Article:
Machine learning: As discussed in previous article machine learning is the study and construction of algorithms that can learn from and make predictions on data. Such algorithms operate by building a model from sample inputs in order to make data-driven predictions or decisions expressed as outputs, rather than following strictly static instructions.
Machine learning can be divided into two types:
Supervised and unsupervised Learning
Supervised learning: It is the machine learning task of inferring a function from labeled training data. The training data consist of a set of training examples. In supervised learning, each example is a pair consisting of an input object (typically a vector) and a desired output value (also called the supervisory signal). A supervised learning algorithm analyzes the training data and produces an inferred function, which can be used for mapping new examples.
The computer is presented with example inputs and their desired outputs, given by a “teacher”, and the goal is to learn a general rule that maps inputs to outputs. Specifically, a supervised learning algorithm takes a known set of input data and known responses to the data (output), and trains a model to generate reasonable predictions for the response to new data.
Supervised learning problems are categorized into “regression” and “classification”problems. In a regression problem, we are trying to predict results within a continuous output, meaning that we are trying to map input variables to some continuous function. In a classification problem, we are instead trying to predict results in a discrete output. In other words, we are trying to map input variables into discrete categories.
Given data about the size of houses on the real estate market, try to predict their price. Price as a function of size is a continuous output, so this is a regression problem.
We could turn this example into a classification problem by instead making our output about whether the house “sells for more or less than the asking price.” Here we are classifying the houses based on price into two discrete categories.Classification of emails into spam and not spam is another example of the supervised learning.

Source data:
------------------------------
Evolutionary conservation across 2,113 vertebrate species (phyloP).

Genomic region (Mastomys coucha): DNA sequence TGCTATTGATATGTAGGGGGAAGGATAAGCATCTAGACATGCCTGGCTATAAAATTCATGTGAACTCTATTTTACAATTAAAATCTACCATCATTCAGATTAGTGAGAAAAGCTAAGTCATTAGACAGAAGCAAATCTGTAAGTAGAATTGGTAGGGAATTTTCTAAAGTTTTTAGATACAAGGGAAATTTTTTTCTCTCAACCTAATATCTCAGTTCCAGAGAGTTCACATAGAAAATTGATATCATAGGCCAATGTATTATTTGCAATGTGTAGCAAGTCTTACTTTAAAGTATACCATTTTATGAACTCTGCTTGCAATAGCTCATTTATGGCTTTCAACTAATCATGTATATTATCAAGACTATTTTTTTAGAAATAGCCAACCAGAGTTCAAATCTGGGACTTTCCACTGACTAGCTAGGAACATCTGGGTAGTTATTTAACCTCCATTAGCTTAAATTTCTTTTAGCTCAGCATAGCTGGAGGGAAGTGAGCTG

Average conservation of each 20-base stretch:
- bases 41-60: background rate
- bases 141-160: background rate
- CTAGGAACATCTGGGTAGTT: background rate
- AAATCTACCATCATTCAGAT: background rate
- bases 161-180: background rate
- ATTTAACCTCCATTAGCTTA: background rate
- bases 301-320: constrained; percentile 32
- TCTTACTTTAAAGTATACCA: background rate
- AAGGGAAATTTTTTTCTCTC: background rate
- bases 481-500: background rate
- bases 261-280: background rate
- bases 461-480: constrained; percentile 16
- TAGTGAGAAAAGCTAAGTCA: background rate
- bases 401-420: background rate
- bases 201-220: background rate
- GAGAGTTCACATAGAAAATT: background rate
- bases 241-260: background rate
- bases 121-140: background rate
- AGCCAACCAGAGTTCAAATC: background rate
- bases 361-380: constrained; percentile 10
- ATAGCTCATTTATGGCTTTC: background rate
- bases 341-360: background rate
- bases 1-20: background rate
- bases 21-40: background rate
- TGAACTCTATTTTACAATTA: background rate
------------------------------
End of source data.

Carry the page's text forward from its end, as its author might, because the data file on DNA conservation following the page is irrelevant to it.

Unsupervised learning, on the other hand, allows us to approach problems with little or no idea what our results should look like. We can derive structure from data where we don’t necessarily know the effect of the variables.
We can derive this structure by clustering the data based on relationships among the variables in the data.With unsupervised learning there is no feedback based on the prediction results, i.e., there is no teacher to correct you. It’s not just about clustering. For example, associative memory is unsupervised learning.
It is learning without a master. One basic thing that you might want to do with data is to visualize it. It is the machine learning task of inferring a function to describe hidden structure from unlabeled data. Since the examples given to the learner are unlabeled, there is no error or reward signal to evaluate a potential solution. This distinguishes unsupervised learning from supervised learning. Unsupervised learning uses procedures that attempt to find natural partitions of patterns.
With unsupervised learning there is no feedback based on the prediction results, i.e., there is no teacher to correct you. Under the Unsupervised learning methods no labeled examples are provided and there is no notion of the output during the learning process. As a result, it is up to the learning scheme/model to find patterns or discover the groups of the input data
Example Unsupervised learning:
Bunch of photos of random people but without information who is on which one and want to divide this data-set into 6 piles, each with photos of one individual.
Discovery of drugs based on the different types of molecules present in them.
Check out What is Machine Learning?